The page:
Do we still remove the appendix as often as we used to?

Are surgeons reluctant to reach for the scalpel?

Also in this week's column:

Do we still remove the appendix as often as we used to?

Asked by Peter Fletcher of Sydney, Australia

Dr Dean Edell, the famous physician on US radio and television, once said that the appendectomy paid off more swimming pool loans of doctors than any other surgical procedure.

A generation ago, the slightest sign of an appendix problem and the doctor reached for the scalpel. Is this surgery still undertaken as often now?

It seems no one knows for sure. And it may differ from place to place. Three UK doctors recently studied this question and published their results in the May 2005 Annals of the Royal College of Surgeons of England. Drs A I Ahmed, D Deakin, and S L Parsons of the Department of General Surgery of the Queen's Medical Centre in Nottingham found that "Appendectomy...is still practiced by 75 per cent of general surgeons in the Mid-Trent region (of the UK)."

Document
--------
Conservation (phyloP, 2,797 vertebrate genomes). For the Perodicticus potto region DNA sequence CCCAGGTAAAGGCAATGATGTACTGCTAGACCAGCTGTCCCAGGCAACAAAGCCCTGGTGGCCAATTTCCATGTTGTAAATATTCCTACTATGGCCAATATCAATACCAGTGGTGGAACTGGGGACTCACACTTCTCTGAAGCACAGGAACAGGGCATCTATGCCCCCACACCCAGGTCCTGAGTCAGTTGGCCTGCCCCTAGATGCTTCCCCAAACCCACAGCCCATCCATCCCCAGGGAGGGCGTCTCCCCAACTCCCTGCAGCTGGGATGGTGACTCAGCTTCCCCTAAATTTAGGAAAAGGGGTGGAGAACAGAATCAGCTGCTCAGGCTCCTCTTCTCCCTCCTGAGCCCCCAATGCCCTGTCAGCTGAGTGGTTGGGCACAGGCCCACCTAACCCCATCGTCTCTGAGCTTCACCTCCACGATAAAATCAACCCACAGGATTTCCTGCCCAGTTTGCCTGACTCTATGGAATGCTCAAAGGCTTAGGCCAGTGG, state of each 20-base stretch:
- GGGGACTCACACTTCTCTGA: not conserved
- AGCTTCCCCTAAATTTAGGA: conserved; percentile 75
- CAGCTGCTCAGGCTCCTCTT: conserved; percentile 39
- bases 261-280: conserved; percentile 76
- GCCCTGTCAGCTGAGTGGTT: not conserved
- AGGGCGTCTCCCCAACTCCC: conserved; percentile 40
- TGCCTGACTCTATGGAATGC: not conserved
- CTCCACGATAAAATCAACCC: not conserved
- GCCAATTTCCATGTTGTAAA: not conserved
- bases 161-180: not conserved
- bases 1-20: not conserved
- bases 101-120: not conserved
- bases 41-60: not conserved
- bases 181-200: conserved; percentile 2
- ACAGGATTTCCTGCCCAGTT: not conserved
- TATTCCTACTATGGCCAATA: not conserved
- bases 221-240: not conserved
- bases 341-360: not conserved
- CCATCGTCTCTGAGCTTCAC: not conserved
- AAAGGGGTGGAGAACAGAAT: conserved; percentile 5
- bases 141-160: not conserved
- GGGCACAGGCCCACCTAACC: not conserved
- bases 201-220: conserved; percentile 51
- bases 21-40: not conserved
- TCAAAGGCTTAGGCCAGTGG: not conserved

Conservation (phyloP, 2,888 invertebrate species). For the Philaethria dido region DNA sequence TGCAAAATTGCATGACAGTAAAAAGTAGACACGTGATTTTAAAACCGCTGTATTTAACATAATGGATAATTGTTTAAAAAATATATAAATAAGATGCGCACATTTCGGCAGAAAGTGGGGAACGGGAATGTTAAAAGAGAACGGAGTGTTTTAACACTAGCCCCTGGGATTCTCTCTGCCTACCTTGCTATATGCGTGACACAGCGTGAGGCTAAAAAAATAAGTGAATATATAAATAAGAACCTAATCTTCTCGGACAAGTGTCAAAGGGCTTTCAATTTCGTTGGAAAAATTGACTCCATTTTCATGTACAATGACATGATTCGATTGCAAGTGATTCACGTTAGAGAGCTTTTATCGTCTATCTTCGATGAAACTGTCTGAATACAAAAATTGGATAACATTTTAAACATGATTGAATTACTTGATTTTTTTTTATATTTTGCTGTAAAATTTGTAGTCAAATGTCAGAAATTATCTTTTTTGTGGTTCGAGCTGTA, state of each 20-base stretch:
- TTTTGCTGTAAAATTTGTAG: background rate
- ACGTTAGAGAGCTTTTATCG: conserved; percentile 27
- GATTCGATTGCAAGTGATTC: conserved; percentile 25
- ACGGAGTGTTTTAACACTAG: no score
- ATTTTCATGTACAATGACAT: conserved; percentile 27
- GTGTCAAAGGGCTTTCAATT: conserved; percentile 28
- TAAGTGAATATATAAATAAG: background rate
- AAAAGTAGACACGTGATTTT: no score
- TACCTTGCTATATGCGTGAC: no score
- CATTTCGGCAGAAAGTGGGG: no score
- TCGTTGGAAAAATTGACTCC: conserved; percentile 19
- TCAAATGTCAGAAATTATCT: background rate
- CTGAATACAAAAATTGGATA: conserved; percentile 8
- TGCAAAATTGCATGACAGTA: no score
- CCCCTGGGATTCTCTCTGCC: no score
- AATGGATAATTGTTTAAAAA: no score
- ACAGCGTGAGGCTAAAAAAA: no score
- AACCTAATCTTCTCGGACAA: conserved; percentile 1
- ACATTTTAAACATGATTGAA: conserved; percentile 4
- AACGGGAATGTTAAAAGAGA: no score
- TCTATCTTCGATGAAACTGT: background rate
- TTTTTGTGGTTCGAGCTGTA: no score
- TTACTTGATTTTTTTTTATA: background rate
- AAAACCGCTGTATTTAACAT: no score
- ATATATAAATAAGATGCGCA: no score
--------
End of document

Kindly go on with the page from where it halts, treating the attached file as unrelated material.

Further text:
Less than 25 per cent of surgeons employ some other form of treatment besides surgery in appendix cases. The doctors add that, "at present, there is no agreed consensus on the management" of such cases. "There is a need to develop a protocol for the management of this common problem."

Stephen Juan, Ph.D. is an anthropologist at the University of Sydney. Email your Odd Body questions to s.juan@edfac.usyd.edu.au

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